Representatives of 25 European Countries and Medical Organisations met on the 09th and 10th May 2014 in Debrecen, Hungary, for the Spring Meeting 2014 of the European Junior Doctors Permanent Working Group (EJD) to discuss the main issues in medical education, producing the outcomes summarised in this document.
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The Swedish Junior Doctors Organisation (SYLF) was proudly approved as a member of EJD since all criteria for a legitimate participation were met by the countries’ medical association.
The following joint statement on unpaid work during postgraduate training was completed and published:
More statements published by the EJD are available on:
European Working Time Directive – EWTD
The EJD General Assembly had the great honour of welcoming the EU commissioner for employment, social affairs and inclusion, László Andor. A brief speech given by the Commissioner was followed by a discussion on the European Working Time Directive. The EWTD has already improved the quality of junior doctors’ practice since its implementation. Nevertheless the commissioner agreed with the delegates that it has to be developed further in order to achieve all the goals set by the EWTD; such as protecting both patients and workers and thereby reducing the risk of medical errors.
The “No more 24h” campaign in Ireland was mentioned as an example of how hospitals can be stopped from making doctors work overtime.
EJD projects and workshops
European Medical Mobility
The website on European Medical Mobility set up by the EJD was improved and updated. The result can be seen on the official website http://www.medicalmobility.eu .
Family and Work
The working group “Pregnancy and parental leave” identified the challenges that arise when trying to balance work and family life, especially for women. It emerged that, in some countries, pregnant women need to declare their pregnancy to their employer. In the opinion of the EJD this is both an infringement on privacy, and also a potential source for discrimination.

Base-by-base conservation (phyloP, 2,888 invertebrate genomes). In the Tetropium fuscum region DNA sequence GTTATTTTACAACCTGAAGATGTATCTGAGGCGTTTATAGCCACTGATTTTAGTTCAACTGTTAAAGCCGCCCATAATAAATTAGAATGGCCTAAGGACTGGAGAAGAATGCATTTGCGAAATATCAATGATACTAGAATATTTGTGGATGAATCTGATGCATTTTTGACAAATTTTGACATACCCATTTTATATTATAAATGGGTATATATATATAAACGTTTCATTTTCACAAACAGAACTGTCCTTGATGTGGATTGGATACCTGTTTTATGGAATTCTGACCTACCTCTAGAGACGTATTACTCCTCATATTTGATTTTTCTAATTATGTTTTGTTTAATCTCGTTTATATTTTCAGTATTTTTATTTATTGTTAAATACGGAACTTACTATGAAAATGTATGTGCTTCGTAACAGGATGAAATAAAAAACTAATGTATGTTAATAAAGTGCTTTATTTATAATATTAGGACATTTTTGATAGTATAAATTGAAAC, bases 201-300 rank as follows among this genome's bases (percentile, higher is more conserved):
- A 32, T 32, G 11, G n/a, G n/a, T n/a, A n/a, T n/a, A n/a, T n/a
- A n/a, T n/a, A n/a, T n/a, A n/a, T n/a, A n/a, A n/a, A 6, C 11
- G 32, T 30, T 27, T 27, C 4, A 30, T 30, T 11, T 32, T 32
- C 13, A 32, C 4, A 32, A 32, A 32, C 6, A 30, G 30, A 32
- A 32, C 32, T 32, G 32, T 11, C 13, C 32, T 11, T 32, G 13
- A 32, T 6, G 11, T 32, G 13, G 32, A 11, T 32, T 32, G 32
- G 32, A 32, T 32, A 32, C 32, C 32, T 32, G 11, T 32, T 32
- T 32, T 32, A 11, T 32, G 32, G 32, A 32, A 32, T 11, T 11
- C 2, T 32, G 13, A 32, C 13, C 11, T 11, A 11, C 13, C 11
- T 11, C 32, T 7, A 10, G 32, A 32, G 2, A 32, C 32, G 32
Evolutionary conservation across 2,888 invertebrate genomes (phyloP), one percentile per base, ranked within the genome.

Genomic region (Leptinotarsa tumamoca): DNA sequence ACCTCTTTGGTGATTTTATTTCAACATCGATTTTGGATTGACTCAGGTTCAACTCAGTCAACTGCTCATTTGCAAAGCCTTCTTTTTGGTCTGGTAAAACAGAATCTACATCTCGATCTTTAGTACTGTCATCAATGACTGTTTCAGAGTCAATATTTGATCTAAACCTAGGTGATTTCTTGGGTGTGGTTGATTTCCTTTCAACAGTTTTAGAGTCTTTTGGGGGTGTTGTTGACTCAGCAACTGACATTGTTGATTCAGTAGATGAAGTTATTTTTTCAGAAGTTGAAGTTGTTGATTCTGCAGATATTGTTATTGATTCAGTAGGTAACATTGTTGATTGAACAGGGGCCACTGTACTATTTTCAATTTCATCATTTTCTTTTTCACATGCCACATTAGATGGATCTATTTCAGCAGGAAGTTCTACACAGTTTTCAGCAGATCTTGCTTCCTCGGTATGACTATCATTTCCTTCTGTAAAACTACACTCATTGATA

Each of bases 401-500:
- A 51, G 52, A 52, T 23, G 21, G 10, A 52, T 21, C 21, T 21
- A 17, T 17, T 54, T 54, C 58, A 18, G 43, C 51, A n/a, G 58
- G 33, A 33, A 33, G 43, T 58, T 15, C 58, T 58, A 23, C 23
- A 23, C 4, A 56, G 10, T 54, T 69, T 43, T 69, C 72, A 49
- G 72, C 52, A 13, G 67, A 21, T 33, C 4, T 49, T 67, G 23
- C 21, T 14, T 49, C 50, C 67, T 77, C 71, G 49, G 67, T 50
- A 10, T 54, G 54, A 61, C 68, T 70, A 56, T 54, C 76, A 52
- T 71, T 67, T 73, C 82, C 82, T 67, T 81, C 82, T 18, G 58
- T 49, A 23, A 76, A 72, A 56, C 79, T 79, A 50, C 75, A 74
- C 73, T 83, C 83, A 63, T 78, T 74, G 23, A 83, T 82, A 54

Furthermore it was stated that there are still insufficient restrictions regarding late evenings, night shifts, long working times and hazardous working environments for pregnant women in Europe. In addition, some EU countries do not provide for enough months of maternity and paternity leave.
Further EJD work on this topic will include defining good practices and making proposals for improvements on childcare.
EJD delegates agreed on the fact that eHealth is not prominent enough in European healthcare yet. This needs to start at University level, by educating undergraduate students on eHealth in order to help them use it in their future practice.
The EJD intends to participate in the “Joint Action”, which is a project on health workforce planning and forecasting. The Hungarian medical association has already joined this project. It consists of seven packages of which three are titled as horizontal and four as core work packages.
The EJD worked on the elaboration of the idea of introducing an ePortfolio into postgraduate medical training in collaboration with other European Medical Organisations. This would intensely benefit the mobility of European Junior Doctors.
Another topic discussed was the variation in the length of undergraduate medical studies across European countries. Shorter study periods may result in medical students not being prepared enough for their future work, which may lead to them performing more medical errors.
A meeting on the topic of standards, ideas for improvement and adoption of postgraduate training structures in Europe will be organised by the EJD.